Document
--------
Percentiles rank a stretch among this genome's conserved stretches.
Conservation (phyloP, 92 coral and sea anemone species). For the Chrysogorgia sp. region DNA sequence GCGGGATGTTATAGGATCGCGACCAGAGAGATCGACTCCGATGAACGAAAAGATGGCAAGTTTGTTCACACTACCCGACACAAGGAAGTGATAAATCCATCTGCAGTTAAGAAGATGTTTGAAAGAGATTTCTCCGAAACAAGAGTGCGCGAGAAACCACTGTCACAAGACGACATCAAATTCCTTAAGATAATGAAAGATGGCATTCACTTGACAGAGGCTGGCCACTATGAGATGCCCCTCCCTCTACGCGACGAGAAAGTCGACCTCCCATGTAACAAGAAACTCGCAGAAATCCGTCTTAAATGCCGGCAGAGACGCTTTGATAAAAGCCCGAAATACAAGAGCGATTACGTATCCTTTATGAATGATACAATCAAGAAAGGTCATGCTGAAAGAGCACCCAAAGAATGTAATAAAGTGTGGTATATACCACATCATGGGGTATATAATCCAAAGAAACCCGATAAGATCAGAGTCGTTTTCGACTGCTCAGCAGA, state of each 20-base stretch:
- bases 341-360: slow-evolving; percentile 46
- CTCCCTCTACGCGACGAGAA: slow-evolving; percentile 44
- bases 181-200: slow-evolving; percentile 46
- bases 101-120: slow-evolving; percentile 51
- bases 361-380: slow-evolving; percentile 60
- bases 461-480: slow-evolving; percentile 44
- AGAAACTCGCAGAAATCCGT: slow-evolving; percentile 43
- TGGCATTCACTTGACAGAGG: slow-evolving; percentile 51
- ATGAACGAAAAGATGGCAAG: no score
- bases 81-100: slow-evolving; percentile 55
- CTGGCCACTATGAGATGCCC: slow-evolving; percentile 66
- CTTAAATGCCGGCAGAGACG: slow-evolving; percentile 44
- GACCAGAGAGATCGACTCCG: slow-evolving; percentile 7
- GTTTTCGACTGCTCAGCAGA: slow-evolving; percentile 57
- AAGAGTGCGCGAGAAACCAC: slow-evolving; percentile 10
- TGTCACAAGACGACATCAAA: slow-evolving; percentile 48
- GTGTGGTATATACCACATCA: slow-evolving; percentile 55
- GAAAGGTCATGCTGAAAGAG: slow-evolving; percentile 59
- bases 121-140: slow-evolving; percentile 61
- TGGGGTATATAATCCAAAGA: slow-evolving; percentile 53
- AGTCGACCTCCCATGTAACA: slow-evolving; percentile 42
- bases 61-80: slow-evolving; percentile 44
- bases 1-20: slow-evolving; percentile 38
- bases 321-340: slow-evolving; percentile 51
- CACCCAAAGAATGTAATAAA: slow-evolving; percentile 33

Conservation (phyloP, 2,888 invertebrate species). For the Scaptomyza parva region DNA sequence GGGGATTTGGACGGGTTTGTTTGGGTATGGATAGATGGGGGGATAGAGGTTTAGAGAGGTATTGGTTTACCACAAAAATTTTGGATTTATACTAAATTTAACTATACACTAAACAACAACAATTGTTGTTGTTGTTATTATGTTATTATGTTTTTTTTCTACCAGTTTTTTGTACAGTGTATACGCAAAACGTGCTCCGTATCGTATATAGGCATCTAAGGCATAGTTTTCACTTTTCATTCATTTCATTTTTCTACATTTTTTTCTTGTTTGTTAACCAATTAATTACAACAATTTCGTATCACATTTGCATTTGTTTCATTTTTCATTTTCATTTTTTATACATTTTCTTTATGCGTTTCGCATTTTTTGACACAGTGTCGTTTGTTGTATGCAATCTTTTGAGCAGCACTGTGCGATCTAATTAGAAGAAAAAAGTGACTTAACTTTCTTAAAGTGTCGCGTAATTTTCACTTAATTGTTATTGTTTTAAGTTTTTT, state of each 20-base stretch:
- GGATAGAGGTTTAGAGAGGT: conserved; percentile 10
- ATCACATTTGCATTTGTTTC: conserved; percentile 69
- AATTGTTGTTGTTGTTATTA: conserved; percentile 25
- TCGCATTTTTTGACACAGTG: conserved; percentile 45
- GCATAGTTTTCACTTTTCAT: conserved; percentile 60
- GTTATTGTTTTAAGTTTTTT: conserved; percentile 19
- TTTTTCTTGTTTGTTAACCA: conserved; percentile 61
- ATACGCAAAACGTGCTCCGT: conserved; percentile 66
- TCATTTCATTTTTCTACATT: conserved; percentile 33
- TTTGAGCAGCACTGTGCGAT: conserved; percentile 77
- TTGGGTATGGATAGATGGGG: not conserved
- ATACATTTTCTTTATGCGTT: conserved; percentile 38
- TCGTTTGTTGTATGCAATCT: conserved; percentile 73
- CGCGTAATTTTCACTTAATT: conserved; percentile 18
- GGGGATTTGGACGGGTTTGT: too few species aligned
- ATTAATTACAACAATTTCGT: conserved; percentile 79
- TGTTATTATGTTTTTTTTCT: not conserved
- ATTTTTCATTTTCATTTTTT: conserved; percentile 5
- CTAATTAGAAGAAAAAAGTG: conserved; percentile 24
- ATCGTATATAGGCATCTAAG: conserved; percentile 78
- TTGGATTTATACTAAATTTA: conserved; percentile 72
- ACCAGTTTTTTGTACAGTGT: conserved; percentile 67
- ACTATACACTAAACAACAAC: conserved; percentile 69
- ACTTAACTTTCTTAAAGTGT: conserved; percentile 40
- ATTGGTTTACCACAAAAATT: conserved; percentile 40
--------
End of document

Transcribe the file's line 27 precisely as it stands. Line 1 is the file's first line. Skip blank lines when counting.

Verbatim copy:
- CACCCAAAGAATGTAATAAA: slow-evolving; percentile 33